Not surprisingly, Argentines’ beefy appetites have also taken a beating. Per-capita consumption fell 18% in the first seven months of 2010 vs. last year, and Uruguayans are now the biggest per-capita beef eaters.

Australian producers weathered their drought much better. The national herd fell by only 1 million head in two years. Producers have just experienced their wettest winter in years, which has produced near record-high cattle prices. That’s because the prospect of ample green grass is causing producers to hold back cattle.

Most Australian producers are much happier than two years ago. But some aren’t, and they’re demanding that Meat and Livestock Australia (MLA) – the industry’s main marketing body – be scrapped.

The parallels with this move, and producer discontent here in the U.S. over the beef checkoff and support of USDA’s proposed regulation on livestock marketing, are strikingly similar. The fringe group leading the attack against MLA sounds just like certain groups here in the U.S.

All these groups have things in common. Their members seem embittered against the rest of the industry. They make wild and erroneous claims against other sectors or entities. They blame others for their supposed woes. And they believe their remedies will cure all their complaints.

What a delusion. These folks don’t realize that their actions will only hurt themselves. Supporting more government restrictions on the market, as in the U.S., or MLA’s dissolution isn’t just pitting producer against producer. It’s forcing the beef industries in both countries to waste precious energy to defend themselves when the real focus should be on how to grow demand for beef so that cattle producers can feel confident about expanding their herds. Some producers see other producers, or packers, as the enemy. But the only real enemy to beef is competing proteins, notably chicken.

The other lesson for U.S. producers is that government interference in the cattle and beef markets can severely damage an industry. Just think back to the beef price freeze under President Nixon. Argentina’s shrinking herd means fewer producers and packers. Beef plants are currently operating at only 60% of capacity. At least 10 have closed and more are likely to do so.

It’s not far-fetched to imagine that kind of scenario here if USDA’s proposed rule takes effect.
-- Steve Kay

GIPSA Head Finds Himself In The Cross Hairs

Several articles came out this week focusing on Dudley Butler and his role in the whole GIPSA rule debate. Admittedly, by simply being in his position as head of GIPSA and a political appointee, his agenda and background are fair game. Plus, his open campaigning for the rule and unprecedented actions virtually assured his integrity and motivation would be attacked.

I’m not sure that his co-founding of a group like the Organization for Competitive Markets, his background as a plaintiff lawyer, and his public comments about his desires to make the GIPSA rule a "litigator’s dream" are anything new. Butler is an ideologue, an activist with an agenda, and he made it known from day one that his goal was to reshape the livestock industry before returning to his practice to litigate those changes.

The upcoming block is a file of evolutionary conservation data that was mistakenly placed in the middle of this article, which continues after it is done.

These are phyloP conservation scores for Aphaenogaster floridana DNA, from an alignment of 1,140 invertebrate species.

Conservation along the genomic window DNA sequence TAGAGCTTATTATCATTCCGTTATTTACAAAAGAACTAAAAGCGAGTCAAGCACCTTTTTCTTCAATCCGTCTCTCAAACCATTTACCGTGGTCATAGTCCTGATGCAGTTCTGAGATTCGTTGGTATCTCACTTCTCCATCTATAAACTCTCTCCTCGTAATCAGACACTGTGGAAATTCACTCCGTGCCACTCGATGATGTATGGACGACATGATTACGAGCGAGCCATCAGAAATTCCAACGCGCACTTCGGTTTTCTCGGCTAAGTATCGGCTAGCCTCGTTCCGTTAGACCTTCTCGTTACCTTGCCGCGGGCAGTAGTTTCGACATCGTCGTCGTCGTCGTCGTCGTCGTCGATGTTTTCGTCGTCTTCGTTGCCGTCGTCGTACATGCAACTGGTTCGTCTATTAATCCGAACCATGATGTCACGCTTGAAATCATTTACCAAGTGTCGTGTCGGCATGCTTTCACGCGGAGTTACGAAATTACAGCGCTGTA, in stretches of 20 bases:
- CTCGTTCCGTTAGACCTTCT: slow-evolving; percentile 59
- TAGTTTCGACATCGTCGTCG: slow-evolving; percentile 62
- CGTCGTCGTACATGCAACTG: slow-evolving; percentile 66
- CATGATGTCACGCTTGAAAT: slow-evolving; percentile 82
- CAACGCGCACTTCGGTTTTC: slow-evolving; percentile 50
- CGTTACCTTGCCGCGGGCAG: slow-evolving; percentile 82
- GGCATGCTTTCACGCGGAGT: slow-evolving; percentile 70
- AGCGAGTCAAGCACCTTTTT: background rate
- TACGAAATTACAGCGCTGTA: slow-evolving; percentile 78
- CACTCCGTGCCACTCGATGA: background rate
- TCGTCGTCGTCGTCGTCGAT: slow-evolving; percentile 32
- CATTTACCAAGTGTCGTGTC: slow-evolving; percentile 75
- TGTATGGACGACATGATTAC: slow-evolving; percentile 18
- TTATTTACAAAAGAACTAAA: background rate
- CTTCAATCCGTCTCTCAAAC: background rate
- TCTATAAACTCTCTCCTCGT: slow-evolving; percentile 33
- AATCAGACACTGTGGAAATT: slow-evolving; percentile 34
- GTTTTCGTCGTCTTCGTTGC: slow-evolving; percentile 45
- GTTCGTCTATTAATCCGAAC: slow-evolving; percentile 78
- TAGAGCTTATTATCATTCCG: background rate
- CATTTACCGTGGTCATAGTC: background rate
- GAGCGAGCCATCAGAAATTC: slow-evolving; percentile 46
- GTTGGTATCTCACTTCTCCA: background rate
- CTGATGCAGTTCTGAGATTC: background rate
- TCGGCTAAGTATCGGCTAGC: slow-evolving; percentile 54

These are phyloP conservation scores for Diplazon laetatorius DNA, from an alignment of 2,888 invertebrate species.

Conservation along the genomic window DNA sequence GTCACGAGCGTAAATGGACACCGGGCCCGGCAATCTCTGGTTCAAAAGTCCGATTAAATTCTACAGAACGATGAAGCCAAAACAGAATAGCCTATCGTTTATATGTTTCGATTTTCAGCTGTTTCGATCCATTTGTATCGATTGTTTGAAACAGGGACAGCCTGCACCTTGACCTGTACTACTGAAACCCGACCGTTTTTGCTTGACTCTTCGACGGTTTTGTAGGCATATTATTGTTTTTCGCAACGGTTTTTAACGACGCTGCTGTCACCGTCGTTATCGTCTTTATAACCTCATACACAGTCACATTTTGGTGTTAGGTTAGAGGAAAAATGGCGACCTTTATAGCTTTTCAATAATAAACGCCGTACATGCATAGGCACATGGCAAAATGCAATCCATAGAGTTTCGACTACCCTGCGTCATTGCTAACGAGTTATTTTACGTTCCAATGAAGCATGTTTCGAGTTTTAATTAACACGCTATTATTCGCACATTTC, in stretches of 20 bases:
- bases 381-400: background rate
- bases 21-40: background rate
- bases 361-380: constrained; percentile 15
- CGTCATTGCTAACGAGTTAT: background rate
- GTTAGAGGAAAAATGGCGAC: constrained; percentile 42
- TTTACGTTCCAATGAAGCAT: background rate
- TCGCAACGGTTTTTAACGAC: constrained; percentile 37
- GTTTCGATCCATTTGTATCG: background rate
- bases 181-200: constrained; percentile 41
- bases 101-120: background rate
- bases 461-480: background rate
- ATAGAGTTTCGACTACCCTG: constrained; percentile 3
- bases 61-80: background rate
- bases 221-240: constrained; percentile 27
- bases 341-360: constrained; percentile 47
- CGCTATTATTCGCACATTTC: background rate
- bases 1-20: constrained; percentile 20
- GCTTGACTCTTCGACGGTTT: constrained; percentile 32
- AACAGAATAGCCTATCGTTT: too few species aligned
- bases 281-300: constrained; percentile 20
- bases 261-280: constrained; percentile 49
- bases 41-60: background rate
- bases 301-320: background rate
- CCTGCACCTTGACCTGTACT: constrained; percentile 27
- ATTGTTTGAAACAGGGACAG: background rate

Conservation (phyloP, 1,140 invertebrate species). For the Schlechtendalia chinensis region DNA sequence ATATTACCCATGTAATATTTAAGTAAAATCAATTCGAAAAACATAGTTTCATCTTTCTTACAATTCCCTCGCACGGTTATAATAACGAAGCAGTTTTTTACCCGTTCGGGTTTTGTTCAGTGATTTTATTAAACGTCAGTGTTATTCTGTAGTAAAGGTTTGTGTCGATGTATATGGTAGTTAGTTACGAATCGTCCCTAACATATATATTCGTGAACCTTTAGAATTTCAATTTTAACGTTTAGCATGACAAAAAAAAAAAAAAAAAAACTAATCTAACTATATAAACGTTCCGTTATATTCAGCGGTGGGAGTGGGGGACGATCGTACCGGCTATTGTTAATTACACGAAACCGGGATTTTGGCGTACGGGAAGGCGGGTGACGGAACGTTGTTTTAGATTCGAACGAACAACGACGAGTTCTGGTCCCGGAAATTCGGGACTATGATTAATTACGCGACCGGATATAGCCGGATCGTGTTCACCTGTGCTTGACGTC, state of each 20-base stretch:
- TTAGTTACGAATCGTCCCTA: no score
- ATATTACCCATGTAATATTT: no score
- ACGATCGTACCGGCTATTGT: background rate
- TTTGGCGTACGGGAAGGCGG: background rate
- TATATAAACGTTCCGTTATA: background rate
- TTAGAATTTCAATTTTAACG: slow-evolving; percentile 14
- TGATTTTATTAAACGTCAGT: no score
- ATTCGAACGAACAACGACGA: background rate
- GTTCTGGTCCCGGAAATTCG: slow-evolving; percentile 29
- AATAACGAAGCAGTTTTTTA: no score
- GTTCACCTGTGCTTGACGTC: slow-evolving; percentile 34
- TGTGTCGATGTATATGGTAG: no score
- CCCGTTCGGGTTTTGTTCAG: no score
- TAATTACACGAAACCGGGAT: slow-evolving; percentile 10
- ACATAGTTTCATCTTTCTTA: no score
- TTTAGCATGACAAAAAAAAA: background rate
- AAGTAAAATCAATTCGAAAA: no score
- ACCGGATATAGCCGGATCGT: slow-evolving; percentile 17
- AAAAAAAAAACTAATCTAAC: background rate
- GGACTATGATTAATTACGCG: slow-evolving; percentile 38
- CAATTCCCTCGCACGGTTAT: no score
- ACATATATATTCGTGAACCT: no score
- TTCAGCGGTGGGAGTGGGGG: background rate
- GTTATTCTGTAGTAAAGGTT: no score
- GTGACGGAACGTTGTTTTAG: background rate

In fact, these things were so well known that, almost immediately following his appointment, cattlemen’s groups hired their own lawyers to begin to prepare for the legal battles that were likely to to decide the fate of GIPSA and value-based marketing.

But the real story isn’t about the man. It’s about his appointment, and how a political appointee can defy the wishes of Congress and push such dramatic changes to an industry’s marketing environment (whether you agree with them or not), simply through regulatory fiat.

This isn’t something incredibly new. We’ve seen it occur in other agencies – where a zealot commits him or herself to implementing their personal views regardless of what elected officials, statutory restrictions or affected parties think. “I know I’m right and I’m going to make it happen – process be damned.”

This scenario highlights the amazing power of government to affect the size, scope and competitiveness of an industry through regulation. It also underscores why it’s so important that bureaucrats be held accountable to elected officials and voters. Unchecked and unbridled power is a destructive force.

I’d probably argue that no person should ever be given that type of power over another, but if that kind of power is going to be concentrated in one person, we not only should know where he’s coming from but have the means to hold him accountable. Certainly the courts will end up being an arbitrator in these situations, but it becomes a very lengthy checks-and-balances process. Regulatory agencies were never intended to make laws; the process is fundamentally flawed.